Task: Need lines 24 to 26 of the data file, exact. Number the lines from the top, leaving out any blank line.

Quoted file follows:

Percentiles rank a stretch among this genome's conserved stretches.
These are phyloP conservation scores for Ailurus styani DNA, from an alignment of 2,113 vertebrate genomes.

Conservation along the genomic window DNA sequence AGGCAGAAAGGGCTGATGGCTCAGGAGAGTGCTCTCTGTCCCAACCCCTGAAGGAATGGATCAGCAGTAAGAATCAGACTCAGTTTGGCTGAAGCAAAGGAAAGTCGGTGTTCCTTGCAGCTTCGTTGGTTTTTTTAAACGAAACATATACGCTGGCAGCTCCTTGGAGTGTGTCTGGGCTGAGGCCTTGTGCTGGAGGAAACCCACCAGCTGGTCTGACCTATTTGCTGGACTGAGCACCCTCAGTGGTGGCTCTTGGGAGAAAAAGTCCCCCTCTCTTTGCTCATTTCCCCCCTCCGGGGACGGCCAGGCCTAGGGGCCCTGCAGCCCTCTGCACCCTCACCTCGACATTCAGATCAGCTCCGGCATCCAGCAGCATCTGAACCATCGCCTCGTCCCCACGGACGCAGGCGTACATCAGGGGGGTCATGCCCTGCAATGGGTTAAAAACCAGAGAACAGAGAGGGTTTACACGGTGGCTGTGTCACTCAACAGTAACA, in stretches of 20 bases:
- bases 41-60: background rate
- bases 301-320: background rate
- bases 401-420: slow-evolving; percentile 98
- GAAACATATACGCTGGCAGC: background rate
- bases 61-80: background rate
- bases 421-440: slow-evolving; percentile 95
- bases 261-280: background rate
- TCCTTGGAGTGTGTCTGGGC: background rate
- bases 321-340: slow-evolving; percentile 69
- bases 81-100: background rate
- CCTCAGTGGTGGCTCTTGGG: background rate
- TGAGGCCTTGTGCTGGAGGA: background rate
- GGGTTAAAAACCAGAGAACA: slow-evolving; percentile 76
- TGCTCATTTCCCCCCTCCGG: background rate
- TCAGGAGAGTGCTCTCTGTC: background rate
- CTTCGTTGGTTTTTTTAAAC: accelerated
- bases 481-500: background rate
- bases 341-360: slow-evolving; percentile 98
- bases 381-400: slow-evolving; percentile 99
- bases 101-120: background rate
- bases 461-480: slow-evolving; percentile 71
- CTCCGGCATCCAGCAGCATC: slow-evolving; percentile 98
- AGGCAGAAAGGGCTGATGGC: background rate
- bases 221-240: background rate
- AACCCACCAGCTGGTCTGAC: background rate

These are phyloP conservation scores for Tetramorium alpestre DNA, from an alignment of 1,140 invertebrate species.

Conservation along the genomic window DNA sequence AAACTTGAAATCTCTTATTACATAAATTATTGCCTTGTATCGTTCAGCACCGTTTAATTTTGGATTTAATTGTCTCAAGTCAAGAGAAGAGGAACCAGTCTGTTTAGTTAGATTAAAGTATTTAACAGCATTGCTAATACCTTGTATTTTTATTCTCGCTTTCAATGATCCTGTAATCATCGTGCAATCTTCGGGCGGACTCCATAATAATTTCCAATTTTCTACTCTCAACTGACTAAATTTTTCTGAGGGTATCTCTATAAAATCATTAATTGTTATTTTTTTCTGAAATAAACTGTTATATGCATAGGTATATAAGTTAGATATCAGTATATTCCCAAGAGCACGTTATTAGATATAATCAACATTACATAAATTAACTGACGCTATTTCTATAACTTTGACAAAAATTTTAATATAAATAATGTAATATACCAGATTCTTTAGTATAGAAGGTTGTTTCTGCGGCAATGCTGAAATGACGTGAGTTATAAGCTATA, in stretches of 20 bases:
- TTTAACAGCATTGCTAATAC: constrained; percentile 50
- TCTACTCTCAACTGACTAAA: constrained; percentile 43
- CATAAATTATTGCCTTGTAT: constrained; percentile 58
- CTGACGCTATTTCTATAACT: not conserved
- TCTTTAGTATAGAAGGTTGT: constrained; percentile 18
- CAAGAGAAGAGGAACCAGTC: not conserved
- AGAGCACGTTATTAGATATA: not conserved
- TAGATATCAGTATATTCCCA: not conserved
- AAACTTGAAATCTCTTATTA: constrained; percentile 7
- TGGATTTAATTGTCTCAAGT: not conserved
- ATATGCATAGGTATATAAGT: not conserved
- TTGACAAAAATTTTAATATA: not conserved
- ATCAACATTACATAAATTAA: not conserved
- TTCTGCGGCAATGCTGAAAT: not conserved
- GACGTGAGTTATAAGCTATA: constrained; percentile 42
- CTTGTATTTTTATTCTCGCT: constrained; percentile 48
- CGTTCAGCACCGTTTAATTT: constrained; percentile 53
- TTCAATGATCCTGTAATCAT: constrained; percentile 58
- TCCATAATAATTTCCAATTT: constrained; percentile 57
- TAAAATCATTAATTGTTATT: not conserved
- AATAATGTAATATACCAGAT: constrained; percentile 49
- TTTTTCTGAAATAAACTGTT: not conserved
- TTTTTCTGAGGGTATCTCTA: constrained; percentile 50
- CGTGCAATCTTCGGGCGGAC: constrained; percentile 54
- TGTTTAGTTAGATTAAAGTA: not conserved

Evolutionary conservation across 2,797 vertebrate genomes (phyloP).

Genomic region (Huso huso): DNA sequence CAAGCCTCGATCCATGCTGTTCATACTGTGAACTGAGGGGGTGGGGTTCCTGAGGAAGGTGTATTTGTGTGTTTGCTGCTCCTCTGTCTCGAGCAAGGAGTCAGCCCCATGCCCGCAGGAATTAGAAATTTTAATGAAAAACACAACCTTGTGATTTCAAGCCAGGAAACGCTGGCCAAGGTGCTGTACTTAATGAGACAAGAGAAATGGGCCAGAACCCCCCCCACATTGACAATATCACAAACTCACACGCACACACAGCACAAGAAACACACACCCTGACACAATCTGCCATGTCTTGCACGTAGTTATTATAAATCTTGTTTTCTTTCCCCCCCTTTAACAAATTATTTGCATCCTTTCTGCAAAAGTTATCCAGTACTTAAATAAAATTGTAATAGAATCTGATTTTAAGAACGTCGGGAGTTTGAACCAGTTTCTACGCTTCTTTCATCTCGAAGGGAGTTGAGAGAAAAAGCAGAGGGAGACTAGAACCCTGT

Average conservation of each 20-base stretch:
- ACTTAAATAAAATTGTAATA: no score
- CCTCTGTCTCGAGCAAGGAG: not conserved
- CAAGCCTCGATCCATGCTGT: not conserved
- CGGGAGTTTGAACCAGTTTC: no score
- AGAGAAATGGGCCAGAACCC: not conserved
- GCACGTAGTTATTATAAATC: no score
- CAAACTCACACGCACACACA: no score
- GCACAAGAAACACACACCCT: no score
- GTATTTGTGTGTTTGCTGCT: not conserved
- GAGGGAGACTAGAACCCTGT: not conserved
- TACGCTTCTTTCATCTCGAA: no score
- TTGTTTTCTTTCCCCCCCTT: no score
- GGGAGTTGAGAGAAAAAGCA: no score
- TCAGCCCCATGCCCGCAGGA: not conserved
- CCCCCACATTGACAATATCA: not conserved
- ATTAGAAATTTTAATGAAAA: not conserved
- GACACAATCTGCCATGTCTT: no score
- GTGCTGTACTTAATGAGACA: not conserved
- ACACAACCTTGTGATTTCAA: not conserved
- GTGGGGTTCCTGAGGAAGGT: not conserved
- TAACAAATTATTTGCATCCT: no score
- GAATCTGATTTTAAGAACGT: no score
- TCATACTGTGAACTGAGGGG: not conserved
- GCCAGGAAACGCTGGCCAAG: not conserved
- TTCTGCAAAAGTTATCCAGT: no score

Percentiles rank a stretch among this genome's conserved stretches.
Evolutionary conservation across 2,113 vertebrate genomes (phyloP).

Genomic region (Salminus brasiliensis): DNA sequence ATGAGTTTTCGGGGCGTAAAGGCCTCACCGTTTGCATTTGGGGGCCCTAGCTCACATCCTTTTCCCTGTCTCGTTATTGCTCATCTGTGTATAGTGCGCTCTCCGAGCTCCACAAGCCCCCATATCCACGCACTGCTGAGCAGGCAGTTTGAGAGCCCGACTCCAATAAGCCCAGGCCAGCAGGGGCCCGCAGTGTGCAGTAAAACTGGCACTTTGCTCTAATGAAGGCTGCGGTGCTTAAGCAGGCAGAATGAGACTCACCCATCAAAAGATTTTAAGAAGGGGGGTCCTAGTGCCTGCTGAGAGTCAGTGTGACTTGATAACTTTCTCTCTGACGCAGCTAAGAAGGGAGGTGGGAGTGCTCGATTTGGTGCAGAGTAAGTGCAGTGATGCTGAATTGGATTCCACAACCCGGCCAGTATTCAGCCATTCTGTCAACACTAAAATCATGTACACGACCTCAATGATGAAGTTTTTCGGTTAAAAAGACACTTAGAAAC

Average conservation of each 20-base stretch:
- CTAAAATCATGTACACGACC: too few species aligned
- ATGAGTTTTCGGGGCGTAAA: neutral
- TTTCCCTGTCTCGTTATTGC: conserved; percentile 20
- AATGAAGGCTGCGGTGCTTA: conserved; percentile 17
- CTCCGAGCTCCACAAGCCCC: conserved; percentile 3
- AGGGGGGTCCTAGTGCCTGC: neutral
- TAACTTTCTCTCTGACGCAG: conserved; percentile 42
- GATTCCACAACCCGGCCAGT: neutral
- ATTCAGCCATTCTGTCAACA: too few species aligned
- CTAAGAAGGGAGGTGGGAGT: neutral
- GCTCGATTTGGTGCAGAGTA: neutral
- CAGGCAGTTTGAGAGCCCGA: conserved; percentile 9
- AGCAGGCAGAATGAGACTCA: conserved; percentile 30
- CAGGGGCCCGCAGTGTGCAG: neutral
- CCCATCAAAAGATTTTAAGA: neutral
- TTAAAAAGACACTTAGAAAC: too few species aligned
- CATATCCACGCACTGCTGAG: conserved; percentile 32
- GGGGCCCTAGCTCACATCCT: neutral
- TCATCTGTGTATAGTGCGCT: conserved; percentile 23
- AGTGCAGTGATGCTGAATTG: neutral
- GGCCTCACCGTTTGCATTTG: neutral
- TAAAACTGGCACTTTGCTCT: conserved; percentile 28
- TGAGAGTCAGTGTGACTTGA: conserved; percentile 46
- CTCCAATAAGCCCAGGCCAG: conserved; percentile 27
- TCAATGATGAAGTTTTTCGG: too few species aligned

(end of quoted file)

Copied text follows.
- bases 461-480: slow-evolving; percentile 71
- CTCCGGCATCCAGCAGCATC: slow-evolving; percentile 98
- AGGCAGAAAGGGCTGATGGC: background rate